The more we learned about the goats, the more we realized we needed to invest in some seriously top quality goats, because if you want to be relevant, you have to make a name for yourself, and we're aiming to have a great name. We want people to seek out our goats. So, as painful as it was, we spent the money. We purchased three new show quality Nigerian Dwarfs with blue eyes and those cute spots. One of them comes from a Dam with her milking star, that's a big deal, that I just learned about. As for the Kiko's, we decided to purchase one 100% New Zealand buckling, whose dad is gigantic and beautiful. I can see him going down in the record of famous bucks some day. We also purchased two 100% New Zealand does, one is a doeling, so we can't breed her this year. Giuseppe, our Kiko herd sire, will be able to breed this year, and we're super excited about this. His kids will range from commercial - register-able, pure bred, and 100% New Zealand Kiko. We shared this at the conference with some very experienced breeders and they confirmed we made the right choice.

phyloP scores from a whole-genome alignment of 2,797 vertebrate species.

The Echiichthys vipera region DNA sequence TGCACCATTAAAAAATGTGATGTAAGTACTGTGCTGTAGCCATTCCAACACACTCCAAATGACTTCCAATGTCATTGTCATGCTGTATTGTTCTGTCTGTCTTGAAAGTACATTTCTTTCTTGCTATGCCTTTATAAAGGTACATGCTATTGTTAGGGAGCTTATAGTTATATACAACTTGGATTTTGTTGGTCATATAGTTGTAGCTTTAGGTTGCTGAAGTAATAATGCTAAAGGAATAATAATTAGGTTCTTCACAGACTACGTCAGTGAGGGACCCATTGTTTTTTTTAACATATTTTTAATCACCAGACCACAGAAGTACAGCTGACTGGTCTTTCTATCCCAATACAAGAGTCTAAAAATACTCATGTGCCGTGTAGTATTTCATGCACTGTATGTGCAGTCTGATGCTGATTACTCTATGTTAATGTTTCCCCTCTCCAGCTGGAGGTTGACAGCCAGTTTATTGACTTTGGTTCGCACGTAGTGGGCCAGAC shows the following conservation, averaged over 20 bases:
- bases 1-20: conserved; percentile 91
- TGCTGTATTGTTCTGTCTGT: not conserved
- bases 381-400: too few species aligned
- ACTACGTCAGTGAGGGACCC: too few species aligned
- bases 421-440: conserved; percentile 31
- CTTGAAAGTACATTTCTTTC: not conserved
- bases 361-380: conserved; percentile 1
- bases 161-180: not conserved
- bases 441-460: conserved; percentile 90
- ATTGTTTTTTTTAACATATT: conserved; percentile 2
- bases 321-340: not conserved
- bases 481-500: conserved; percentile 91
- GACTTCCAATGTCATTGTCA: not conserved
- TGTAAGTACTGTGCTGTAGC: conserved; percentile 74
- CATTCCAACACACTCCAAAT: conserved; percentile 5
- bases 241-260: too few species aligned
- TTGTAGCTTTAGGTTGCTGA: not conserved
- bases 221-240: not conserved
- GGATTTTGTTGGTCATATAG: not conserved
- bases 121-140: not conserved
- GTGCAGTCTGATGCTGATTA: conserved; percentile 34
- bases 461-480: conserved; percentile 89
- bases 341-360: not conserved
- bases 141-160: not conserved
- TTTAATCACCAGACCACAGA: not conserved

By the second day of the Kiko goat conference, we were so tired we almost opted to miss out on some of the information they provided, which would have been a HUGE mistake. If day one blew my mind, day two was something that made me look at our operation in a completely different way. After the presentations, and the hands-on work shop we did, I wanted to talk to Chris about everything, but I needed to gather my thoughts. The spotlight sale was the perfect break for my busy mind, or so I thought. This sale was crazy! We learned Chris has an amazing eye for what a good Kiko goat looks like, I'm good, but he's great! Most of the goats we picked out, we couldn't afford. A few of the does sold for over $3,000! One doe sold for about $7,000! Then there was a buck that will probably go down in history for the most expensive Kiko buck sold... $10,000!